scorecardresearch Skip to main content
The Word

Whassup, citizens!

The new, overly friendly political speech

Getty Images/Globe Staff

Hey, buddy, how’s it going? What, too familiar? You might say the same thing about how our political leaders are communicating with us these days.

In e-mails to potential campaign donors, President Obama uses such terse subject lines as “Hey” and “Wow.” First lady Michelle joins in with e-mails labeled “I want to meet you” and “Me again.”

On Twitter, Obama kicks off a live chat from the official White House account with the lower-case message, “this is barack — let’s get this started! — bo.”

Elsewhere in the Twitterverse, Newark Mayor Cory Booker hits back at critics of his controversial “Meet the Press” appearance with the words, “Sorry I make u sick,” followed by “Best we can do is learn from our mistakes, not let them stop u but make u stronger.”


Meanwhile, Senator Chuck Grassley, Republican of Iowa, pushes the 140-character limit by tweeting about his wife Barbara’s involvement with the Senate spouses’ dinner: “Tonite is annual dinner Senate spouse xpect us Senators to come to socialize w them. Im not much for events like this but Barb is head So!!!”

What has happened to the language of politics? Sure, in the age of e-mail, texting, and social media, many of us have grown accustomed to chatty informality—but why would politicians let this style overrun their usual tones of statesmanship and decorum? Have their young staffers taken the rhetorical reins?

New technology has long had an effect on how politicians shape their messages for the public. When the advent of train travel turned campaigning into a series of whistle-stop tours, candidates had to boil down their oratory into crisp, punchy patter. Radio broadcasts encouraged an even more familiar style of address, most famously with Franklin D. Roosevelt’s cozy “fireside chats.”

Then came television, which allowed even someone as untelegenic as Richard Nixon to brush off a brewing fund-raising scandal in 1952 with a casual, homey story about the gift of a dog that his children named Checkers: “And you know, the kids, like all kids, love the dog, and I just want to say this right now, that regardless of what they say about it, we’re gonna keep it.”


Now, 60 years after the “Checkers” speech, politicians are taking advantage of ever-more direct modes of communication, in the form of e-mails, tweets, Facebook posts, and YouTube clips. Not surprisingly, their language has followed suit: If you are approaching people so directly, it makes sense that your tone should more closely approximate a friend-to-friend chat.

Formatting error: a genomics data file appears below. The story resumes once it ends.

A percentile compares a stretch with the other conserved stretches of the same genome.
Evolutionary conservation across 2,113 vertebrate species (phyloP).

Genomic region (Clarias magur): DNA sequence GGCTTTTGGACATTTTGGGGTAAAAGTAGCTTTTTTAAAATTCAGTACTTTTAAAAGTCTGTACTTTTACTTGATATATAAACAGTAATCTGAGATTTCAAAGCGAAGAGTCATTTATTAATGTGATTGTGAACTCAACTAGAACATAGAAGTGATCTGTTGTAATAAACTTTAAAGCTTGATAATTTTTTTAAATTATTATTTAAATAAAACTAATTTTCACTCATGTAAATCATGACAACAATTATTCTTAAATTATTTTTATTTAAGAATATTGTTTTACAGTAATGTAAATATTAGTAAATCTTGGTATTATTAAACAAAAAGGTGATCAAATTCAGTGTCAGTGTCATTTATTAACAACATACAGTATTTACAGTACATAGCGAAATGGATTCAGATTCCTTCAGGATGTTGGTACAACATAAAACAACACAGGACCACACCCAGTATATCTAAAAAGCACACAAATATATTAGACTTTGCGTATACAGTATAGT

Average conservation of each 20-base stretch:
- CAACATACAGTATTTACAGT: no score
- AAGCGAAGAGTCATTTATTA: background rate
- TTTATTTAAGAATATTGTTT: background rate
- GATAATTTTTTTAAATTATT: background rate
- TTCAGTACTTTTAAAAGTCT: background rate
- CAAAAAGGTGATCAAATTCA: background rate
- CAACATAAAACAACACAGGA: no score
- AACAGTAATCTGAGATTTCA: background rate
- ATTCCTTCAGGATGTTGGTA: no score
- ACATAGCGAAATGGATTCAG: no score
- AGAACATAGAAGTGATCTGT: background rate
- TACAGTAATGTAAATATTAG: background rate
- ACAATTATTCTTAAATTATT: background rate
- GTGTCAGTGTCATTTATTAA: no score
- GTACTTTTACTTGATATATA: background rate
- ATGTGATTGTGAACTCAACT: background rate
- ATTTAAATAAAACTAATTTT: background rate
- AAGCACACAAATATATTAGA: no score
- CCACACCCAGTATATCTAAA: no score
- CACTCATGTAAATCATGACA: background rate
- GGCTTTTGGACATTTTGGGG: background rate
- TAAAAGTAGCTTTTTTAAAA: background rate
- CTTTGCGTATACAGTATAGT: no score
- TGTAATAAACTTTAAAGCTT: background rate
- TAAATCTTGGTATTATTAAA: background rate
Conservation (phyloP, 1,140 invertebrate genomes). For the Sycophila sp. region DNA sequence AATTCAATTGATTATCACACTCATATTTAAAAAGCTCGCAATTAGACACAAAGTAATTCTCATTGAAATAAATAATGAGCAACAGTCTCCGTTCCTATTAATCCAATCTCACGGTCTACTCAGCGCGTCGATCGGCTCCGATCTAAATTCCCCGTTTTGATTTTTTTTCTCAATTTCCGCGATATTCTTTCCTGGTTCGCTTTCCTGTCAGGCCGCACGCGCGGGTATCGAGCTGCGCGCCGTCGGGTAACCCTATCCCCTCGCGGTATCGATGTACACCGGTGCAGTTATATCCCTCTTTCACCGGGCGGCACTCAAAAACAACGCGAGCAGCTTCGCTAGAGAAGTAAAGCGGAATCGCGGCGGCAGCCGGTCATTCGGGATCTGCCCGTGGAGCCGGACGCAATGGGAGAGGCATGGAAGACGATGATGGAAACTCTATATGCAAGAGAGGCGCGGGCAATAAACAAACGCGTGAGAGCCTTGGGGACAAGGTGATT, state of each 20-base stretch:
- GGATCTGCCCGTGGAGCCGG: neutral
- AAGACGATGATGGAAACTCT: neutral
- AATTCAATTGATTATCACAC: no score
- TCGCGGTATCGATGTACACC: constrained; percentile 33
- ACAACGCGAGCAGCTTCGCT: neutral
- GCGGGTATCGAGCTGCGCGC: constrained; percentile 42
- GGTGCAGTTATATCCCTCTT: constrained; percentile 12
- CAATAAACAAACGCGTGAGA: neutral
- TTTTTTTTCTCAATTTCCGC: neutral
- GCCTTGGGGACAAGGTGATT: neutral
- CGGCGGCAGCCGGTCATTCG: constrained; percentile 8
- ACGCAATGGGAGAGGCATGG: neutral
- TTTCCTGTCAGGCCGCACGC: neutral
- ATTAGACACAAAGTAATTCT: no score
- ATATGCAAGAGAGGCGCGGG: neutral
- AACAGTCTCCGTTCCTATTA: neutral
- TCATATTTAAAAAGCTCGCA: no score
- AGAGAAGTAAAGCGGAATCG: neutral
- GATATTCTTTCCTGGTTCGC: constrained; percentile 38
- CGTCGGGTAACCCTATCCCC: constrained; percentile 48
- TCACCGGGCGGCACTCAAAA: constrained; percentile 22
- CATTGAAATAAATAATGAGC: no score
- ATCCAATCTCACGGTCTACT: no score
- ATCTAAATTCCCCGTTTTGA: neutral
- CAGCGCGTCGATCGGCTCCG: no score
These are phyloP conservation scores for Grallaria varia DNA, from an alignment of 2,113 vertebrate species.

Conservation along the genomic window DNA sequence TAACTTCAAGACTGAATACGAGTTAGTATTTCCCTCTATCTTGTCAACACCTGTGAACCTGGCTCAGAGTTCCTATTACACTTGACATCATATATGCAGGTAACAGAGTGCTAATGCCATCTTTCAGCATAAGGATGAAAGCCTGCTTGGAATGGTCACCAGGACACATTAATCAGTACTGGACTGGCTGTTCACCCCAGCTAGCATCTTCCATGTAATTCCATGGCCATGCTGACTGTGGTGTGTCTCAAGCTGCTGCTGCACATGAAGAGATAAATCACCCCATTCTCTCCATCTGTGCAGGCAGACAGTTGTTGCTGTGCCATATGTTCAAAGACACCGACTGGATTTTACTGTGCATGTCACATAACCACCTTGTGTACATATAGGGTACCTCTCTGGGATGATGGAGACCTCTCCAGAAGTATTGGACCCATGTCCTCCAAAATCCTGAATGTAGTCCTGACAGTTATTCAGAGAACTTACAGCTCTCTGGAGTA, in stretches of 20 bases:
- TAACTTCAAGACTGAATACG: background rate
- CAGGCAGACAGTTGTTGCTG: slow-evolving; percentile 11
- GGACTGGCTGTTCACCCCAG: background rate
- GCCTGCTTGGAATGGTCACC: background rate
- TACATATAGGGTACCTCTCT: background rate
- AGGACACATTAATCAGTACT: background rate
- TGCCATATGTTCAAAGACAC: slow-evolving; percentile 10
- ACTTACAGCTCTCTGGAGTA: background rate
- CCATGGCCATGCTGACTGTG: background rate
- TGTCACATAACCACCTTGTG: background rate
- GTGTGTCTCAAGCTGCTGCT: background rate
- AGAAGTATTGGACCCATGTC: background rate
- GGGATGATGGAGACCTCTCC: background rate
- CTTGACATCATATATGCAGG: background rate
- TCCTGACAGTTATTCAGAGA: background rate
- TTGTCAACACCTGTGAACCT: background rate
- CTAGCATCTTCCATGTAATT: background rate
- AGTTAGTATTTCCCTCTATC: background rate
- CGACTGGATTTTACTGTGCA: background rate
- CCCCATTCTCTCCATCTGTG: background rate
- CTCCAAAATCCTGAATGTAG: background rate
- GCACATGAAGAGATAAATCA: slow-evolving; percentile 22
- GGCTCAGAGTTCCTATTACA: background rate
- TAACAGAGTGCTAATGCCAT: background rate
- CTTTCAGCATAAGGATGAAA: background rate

But who is in charge of the politician’s “voice” in the new media landscape? Many e-mails, posts, and tweets are being ghost-written by communications teams, and with good reason. When politicians themselves take to Twitter, the combination of breezy familiarity and haiku-like constraint—compounded at times by senior citizenry amidst a young crowd—can lead to decidedly bizarre results. There is something refreshing about receiving unedited messages without the intervention of handlers and commentators, but much depends on the politician’s gift of gab—and thumbing skills. Let’s not forget the to-do in 2010 over Sarah Palin tweeting the “word” “refudiate.”

Obama has been gingerly venturing into this world, with his Twitter live-chat from an Iowa campaign stop last month billed as the first by a sitting president. In video of the Q&A session released by the White House, Obama is clearly trying to have fun, but also still getting to know the medium. Told that he has crafted a tweet of exactly 140 characters, and that such an achievement is called a “twoosh” (short for “Twitter swoosh”), he wryly calls himself “the twoosh master.”


Obama and his campaign are more experienced when it comes to fund-raising e-mails, which offer another way to “speak directly” to the public. To make these appeals rise through a sea of spam and irrelevant newsletters, campaigners have learned to mimic the voice of a trusted friend. But it’s all too easy to go one step too far, tipping the tone from friendly into sleazy. An offer to attend an Obama fund-raiser at George Clooney’s house in April, for example, which appeared to come from Barack himself, had the subject line “Clooney and Me.” “Those three words are surely the topic of a million romantic fantasies,” wrote Robin Abcarian in the Los Angeles Times.

The “hey” style of the Obama campaign’s e-mail appeals may be effective in cutting through the clutter of people’s in boxes, but it still can be off-putting to receive what “Daily Show” host Jon Stewart recently called “those super-casual bro-mails.” The faux-familiar messages have even spawned a site,, that pairs Obama’s intimate subject lines with photos of hunky Ryan Gosling, in a spinoff of the popular “Hey Girl” Internet meme.

The Tumblr blogging platform was the home of another inspired political mashup, “Texts from Hillary,” a viral hit in April that combined photos of Hillary Rodham Clinton coolly appraising her cellphone with imagined text-message conversations. The creators of the blog brought it to a triumphant conclusion after Madame Secretary herself chimed in with an appropriately slangy salvo, thanking them “for the many LOLZ” (laughs).


Though Clinton likely had assistance from her twenty-something staffers in crafting her message, she managed to thread the new-media needle by demonstrating both hipness and an ironic acknowledgment that online lingo isn’t exactly appropriate for the secretary of state. Self-awareness is a key virtue in the new terrain of political communication, and a healthy dose of it can ensure that aging politicians don’t appear ridiculous donning youthful digital fashions.

Ben Zimmer is the executive producer of and
He can be reached at